Monday, 4 June 2018

Saturday and Sunday 2nd and 3rd June

Fledging Blue Tit (c) B&T Miller
Saturday was damp and cloudy in the morning but picked up in the afternoon, Sunday was beautiful from the word go. The warmth and the humidity accentuated the lush greenness of the moor, as grasses and herbage rush to flower and set seed.
The major excitement this weekend was provided not by a rare or unusual sighting, but by what we ended up referring to as our own particular “Springwatch” moment. On Sunday morning we were gripped by the dramatic fledging and first flights of six Blue Tit chicks. They flew from the nest box attached to the pumphouse at the start of the bridleway.
Snake and Blue Tits (c) Bark
It was rendered even more dramatic by the threatening presence of a fairly large and probably hungry Grass Snake. The snake was draped along the top of the door to the hut and was no more than inches from the box. I have in the past seen Grass Snakes both in and on top of this nest box and so the threat was a real one. The young birds kept partially emerging and then retreating all the while the parent birds were coming and going with food for the fledglings and feeding them in the entrance hole.
Being tempted out D&T Miller
They appeared to us to be trying to coax them out. The snake started to move up towards the box and was at once harried and mobbed by the parent birds. The snake must have leaned out too far and lost its balance altogether and fell away pursued by the chivvying parents. This was the cue for the custard coloured chicks one by one to leave the box and fly up into the surrounding willows.
Struggling through (c) Bark
One after another they struggled to get their shoulders through the hole before making their maiden flights and each time we thought that we had seen the last one until another head appeared in the entrance. We were watching for at least half an hour as this little drama unfolded. There was a Slavonian Grebe at Farmoor that I might have gone to look for, but I have seen them before and I’ve anything quite like this.
Anxious male and chick (c) Bark
Elsewhere there were still at least four Cuckoos chasing round and calling, soon we will be seeing the females waiting on bushes or sitting on fence posts along the bridleway looking for the chance to lay their egg in a temporarily vacant Reed Warbler nest. Half way along the bridleway there is a very loud and vociferous Garden Warbler that sings not from the depth of the bushes but right out in the open.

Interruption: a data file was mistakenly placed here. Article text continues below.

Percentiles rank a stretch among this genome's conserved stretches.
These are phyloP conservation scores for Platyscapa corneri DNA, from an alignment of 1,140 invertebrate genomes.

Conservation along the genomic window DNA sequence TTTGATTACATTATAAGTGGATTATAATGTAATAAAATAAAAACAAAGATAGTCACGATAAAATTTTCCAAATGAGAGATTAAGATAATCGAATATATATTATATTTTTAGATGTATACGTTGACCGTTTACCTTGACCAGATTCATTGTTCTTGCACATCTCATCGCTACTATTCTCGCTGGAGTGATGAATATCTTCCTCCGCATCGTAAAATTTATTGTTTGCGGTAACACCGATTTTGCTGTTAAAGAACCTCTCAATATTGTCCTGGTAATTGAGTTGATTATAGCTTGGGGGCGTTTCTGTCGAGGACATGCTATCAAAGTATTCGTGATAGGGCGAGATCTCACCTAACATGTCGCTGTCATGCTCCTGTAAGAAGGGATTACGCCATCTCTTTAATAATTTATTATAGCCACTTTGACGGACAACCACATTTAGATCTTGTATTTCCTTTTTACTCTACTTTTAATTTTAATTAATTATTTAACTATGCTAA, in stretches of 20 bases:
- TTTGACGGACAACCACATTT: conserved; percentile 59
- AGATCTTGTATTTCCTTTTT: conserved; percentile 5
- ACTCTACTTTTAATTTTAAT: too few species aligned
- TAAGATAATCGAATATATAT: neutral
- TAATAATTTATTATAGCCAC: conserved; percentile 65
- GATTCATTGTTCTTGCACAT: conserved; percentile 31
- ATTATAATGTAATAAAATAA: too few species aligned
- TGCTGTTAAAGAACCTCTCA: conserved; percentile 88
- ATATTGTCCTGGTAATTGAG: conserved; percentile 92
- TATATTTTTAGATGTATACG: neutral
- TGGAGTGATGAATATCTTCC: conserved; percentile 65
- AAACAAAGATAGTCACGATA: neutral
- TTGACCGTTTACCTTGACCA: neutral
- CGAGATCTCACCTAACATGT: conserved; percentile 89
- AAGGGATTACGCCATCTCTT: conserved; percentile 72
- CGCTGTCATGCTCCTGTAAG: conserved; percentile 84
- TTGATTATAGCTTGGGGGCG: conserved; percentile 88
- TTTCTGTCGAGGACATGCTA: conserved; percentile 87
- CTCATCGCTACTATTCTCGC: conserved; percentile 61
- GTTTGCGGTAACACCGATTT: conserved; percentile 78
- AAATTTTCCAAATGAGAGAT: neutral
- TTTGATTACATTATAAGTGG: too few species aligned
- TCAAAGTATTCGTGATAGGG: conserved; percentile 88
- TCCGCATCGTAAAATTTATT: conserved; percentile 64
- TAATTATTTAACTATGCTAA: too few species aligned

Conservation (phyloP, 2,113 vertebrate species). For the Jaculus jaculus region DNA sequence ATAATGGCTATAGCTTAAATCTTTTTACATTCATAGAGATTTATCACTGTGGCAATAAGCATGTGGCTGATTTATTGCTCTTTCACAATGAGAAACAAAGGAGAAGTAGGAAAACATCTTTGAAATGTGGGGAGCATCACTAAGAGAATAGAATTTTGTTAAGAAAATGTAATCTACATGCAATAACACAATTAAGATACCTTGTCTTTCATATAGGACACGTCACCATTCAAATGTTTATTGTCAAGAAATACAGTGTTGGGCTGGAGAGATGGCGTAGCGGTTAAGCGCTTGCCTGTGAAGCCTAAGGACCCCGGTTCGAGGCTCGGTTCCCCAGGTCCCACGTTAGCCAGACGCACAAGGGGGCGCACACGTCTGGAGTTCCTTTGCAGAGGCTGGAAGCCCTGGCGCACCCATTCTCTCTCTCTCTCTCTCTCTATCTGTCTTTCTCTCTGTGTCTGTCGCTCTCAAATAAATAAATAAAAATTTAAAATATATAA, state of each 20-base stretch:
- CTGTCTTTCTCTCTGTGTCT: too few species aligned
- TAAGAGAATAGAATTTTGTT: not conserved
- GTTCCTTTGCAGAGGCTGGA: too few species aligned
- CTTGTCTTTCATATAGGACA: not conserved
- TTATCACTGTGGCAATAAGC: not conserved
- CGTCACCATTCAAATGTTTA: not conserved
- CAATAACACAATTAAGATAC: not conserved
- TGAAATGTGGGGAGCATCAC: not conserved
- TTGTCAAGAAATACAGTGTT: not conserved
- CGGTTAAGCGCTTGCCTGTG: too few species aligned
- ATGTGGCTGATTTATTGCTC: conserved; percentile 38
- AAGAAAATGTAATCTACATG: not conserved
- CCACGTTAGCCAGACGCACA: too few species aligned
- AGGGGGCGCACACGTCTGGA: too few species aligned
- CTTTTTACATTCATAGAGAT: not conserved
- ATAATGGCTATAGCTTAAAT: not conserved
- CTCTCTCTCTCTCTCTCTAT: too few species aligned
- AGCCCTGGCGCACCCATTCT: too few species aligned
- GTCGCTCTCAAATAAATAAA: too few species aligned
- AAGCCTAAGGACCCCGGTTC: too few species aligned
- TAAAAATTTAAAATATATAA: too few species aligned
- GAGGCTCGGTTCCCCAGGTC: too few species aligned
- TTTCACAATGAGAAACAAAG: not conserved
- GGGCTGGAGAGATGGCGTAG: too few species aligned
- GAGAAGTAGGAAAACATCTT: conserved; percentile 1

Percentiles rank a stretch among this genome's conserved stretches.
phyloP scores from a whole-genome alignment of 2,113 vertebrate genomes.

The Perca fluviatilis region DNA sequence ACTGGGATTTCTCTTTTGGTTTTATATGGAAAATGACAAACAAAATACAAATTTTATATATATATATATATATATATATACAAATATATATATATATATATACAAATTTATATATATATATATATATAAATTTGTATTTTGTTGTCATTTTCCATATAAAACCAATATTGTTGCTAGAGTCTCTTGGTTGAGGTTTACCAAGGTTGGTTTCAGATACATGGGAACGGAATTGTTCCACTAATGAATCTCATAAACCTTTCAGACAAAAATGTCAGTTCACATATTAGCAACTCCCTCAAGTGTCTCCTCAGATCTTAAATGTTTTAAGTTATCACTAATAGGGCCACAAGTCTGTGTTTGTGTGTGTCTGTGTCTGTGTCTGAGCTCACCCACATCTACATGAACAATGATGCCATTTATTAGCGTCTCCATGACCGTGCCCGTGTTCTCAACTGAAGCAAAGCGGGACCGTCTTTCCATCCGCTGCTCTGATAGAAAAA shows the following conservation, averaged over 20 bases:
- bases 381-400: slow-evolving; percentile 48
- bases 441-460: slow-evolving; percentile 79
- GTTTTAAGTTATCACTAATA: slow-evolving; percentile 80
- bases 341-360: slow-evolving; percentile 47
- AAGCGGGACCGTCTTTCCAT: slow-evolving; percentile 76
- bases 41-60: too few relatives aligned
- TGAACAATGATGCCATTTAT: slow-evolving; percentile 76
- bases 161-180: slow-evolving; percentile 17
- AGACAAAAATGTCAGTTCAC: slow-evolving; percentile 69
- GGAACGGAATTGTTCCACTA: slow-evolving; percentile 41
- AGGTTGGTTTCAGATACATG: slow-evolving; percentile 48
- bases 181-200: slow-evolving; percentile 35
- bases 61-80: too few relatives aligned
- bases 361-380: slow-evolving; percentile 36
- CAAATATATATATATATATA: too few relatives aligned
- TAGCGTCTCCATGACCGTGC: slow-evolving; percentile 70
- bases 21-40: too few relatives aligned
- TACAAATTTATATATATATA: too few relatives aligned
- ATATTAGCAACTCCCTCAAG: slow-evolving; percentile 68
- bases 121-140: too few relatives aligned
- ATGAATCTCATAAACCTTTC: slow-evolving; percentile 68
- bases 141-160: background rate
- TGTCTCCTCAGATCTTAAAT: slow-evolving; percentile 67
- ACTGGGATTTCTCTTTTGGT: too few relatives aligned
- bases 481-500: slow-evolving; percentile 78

Singing Garden Warbler (c) JR
The Tern raft is very busy now with at least seven pairs of Common Terns in residence and like all tern colonies it can be noisy and there is a lot of bickering and screaming between the individual pairs.

Raft (c) Bark and Tern (c) JR
There was a female Shoveller shepherding five “shovellettes” or as was suggested…. trowels! The ducklings do look particularly odd with their oversize bills.
Shoveller and "trowels" (c) Bark
The Bitterns have almost stopped booming now and we heard just a few rather half-hearted calls as we returned from the second screen. A lone Lapwing was feeding close to the Ashgrave hide on the muddy edge that has been poached up by the cattle. Watching it carefully I noticed something I hadn’t seen before. Just as a Little Egret agitates the bottom to stir up food the Lapwing places its’ foot down and trembles it presumably to stimulate worms and other invertebrates to come to the surface.

Knee trembling lapwing (c) Bark

The year list moved on again with the addition on Saturday of the first Spotted Flycatcher of the year and today a Grey Plover over Greenaways.

Red-eyed Damselfly and Cardinal Beetle (c) Paul Greenaway

The lush growth has stimulated the insect fauna and we have seen Red eyed Damselflies, many more Four Spotted Chasers plus Cardinal Beetles lurking in the cow Parsley.
Turtle Dove preening (c) Bark

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